Let that sink in – since losing back to back conference finals in 1999-2000, the closest Portland has been to the conference finals is losing a one sided series to the NBA’s second best team in 2013. Fans and GM Neil Olshey can tell themselves all the bedtime stories they want about how good the team is on paper or that they are only a piece or two away, but 2013 was a hell of a roster and they couldn’t finish when it counted. What exactly is this current team supposed to be capable of that their 2013 counterparts couldn’t do?
If how hard LeBron and Harden and Durant are having to work to get there is any indication, Portland needs at least a third star to compliment Lillard and CJ McCollum, or they are just not going to make it. Call me crazy but I have my doubts that Zach Collins or Jusuf Nurkic are going to make a big leap before Lillard is on the wrong side of 30. Something to consider is that LaMarcus Aldridge bolted for San Antonio and the potential to team with Tim Duncan and Kawhi Leonard to try and win a title. That was four years ago when Aldridge was 28! That’s how fast the league changed and how quickly the Spurs’ seemingly wide open title window slammed shut.
Oklahoma City was one win from the Finals two years ago, going up 3-1 on a 73 win Golden State team. They lost the next two, then lost Durant to the Warriors. The Thunder have since “rebuilt” by adding Paul George and Carmelo Anthony, but it got them even farther from the Finals, as they were one and done in the playoffs this season, not getting any farther than Portland did.
The playoffs are scary crazy nuts, and even “super teams” like OKC don’t get very far. Minnesota was supposed to be the 2nd or 3rd best team on paper with a lineup featuring Jimmy Butler, Andrew Wiggins, and Karl Anthony-Towns, but couldn’t survive Houston’s red-hot offense in the first round.
Are you noticing a trend? Portland was savagely sent packing by New Orleans, only for Golden State to embarrass them the following round. No team is safe, no one outside the top four anyway.
What is clear is that Portland is not just a piece away, but a few pieces away. Or a new head coach away, or a new GM away. Or they might be a complete roster overhaul away. Think of the Houston team that Portland beat in 2013. Other than Harden and Trevor Ariza, do you recognize anyone? They don’t have Patrick Beverley, they don’t have Chandler Parsons, and they don’t have Dwight Howard or Omer Asik. Harden and Ariza are the only carry overs, they took a 56 win team that lost to the Warriors in the conference finals in 2015 and blew it up. They added a new coach and dispatched two stars and added another. They rebuilt, reloaded, revamped, retooled, whatever you want to call it.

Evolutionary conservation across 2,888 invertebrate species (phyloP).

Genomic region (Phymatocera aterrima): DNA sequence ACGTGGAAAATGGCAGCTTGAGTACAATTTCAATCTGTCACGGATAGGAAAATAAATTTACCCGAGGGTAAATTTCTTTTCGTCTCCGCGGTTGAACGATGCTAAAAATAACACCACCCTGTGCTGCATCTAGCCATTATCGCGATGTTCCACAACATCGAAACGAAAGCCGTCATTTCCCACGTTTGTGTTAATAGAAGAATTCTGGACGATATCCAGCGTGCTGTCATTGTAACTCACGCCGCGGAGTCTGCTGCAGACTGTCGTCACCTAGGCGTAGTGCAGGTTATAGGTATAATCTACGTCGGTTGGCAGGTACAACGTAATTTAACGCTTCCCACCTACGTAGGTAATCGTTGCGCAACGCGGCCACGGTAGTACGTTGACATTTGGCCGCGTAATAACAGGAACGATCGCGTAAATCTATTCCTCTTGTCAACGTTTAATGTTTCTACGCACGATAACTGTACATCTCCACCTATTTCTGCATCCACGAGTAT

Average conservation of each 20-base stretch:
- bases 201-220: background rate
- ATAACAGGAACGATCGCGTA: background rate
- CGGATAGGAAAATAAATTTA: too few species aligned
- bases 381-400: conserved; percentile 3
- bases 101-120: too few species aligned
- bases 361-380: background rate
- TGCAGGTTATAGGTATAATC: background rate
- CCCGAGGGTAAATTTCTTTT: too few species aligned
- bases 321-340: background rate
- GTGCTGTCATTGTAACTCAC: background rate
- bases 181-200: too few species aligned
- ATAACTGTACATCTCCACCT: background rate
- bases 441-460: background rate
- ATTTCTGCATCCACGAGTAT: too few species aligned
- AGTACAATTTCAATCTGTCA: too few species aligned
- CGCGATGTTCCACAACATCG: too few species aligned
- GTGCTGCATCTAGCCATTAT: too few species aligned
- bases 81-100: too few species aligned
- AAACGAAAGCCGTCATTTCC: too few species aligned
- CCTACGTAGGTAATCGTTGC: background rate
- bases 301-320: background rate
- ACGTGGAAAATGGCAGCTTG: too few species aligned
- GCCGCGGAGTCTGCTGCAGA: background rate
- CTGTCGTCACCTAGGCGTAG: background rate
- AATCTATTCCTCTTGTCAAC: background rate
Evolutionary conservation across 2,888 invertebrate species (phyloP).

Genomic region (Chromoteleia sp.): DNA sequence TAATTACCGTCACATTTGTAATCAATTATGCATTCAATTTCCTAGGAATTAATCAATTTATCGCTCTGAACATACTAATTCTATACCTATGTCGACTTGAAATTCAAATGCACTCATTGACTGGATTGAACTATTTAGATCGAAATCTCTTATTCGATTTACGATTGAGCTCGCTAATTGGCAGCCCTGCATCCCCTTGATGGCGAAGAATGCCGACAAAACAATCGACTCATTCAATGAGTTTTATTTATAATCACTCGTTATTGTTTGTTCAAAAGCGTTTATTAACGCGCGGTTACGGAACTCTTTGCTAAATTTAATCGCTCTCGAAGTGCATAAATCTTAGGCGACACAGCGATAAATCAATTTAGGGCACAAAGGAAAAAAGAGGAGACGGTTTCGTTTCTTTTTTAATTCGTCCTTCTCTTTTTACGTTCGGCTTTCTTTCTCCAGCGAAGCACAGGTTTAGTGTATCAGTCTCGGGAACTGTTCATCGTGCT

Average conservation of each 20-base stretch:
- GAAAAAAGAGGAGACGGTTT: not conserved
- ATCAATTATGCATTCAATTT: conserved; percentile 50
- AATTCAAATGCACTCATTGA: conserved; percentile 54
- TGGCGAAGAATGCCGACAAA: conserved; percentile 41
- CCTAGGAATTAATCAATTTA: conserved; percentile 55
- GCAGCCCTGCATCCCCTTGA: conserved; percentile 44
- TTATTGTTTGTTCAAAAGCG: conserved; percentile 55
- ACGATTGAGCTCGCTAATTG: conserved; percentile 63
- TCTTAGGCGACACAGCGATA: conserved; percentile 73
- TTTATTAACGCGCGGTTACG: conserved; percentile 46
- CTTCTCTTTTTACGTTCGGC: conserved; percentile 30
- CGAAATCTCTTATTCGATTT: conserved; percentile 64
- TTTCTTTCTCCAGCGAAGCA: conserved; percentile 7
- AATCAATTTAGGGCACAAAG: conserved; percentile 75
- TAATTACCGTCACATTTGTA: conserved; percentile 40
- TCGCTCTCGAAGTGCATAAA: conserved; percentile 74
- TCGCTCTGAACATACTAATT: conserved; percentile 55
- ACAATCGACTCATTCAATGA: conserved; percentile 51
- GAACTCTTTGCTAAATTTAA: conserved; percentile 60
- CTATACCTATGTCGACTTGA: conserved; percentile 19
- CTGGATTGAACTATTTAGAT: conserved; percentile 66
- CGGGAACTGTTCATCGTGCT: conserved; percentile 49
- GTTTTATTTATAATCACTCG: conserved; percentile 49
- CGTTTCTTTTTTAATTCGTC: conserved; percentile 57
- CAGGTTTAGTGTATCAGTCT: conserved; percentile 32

They did what it took to compete with the best teams in the league. To make an omelet, you have to break some eggs. Some Portland fans may have their hearts broken in the short term if a favorite player or more is sent elsewhere, but if that gets this team closer to contending, then it will absolutely be worth it.
The time has come to break some eggs, and maybe some hearts. It’s time to get competitive. Every team that wants to win eventually gets to the point Portland is at – it’s time to put up or shut up.
When it’s all said and done, maybe it will be Lillard time again. And maybe it won’t be. Whatever the time, whatever the move, if it puts the team in a better chance to compete with elite teams, then it’s for the best.
There was a time for Walton, and then a time for Drexler, and then a time for Rasheed, and then a time for Roy, then a time for Aldridge, and right now it’s Lillard time. But his time won’t last forever, and if the Blazers make good on their promise to be more aggressive, they will either bring more stars to Portland, or they’ll do something crazy and send one or both of their stats packing for a chance to build an even better team.
Whatever happens, they have to break some eggs, or the Blazers and their fans might spend each new offseason with a broken heart.